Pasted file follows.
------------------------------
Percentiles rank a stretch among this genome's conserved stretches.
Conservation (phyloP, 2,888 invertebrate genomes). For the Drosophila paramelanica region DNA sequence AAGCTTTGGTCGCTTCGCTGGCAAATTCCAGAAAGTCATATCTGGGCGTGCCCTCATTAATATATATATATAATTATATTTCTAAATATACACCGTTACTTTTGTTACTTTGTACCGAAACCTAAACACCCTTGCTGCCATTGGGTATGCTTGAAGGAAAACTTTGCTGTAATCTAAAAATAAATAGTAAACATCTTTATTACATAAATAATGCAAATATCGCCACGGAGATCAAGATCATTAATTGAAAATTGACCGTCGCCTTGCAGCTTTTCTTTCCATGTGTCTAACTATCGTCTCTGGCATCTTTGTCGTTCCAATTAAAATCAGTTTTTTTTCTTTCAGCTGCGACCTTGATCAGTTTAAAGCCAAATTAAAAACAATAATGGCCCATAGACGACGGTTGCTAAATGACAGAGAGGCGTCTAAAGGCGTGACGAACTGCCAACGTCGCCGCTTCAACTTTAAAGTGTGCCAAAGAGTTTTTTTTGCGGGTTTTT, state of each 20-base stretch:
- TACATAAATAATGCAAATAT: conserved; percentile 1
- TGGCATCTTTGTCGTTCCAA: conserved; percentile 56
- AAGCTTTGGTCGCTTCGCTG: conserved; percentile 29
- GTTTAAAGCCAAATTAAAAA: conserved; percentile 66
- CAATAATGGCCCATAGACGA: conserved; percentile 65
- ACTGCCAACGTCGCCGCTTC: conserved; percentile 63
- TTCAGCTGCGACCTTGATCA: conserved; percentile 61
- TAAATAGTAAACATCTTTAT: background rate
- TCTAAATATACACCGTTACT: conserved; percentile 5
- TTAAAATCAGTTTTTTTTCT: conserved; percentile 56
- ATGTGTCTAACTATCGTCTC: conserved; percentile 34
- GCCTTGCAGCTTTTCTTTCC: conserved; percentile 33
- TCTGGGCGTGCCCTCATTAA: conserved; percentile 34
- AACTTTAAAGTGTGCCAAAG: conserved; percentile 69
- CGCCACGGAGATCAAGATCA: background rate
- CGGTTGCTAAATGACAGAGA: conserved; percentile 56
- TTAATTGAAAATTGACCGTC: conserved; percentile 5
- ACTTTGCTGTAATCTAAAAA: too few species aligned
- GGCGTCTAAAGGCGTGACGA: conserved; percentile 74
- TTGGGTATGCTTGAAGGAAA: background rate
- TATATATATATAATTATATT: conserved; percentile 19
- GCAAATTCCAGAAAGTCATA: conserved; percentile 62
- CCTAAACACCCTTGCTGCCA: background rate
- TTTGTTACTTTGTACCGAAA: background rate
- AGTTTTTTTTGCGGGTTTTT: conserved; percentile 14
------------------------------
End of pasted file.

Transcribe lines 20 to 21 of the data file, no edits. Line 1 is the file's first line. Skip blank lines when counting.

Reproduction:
- ACTTTGCTGTAATCTAAAAA: too few species aligned
- GGCGTCTAAAGGCGTGACGA: conserved; percentile 74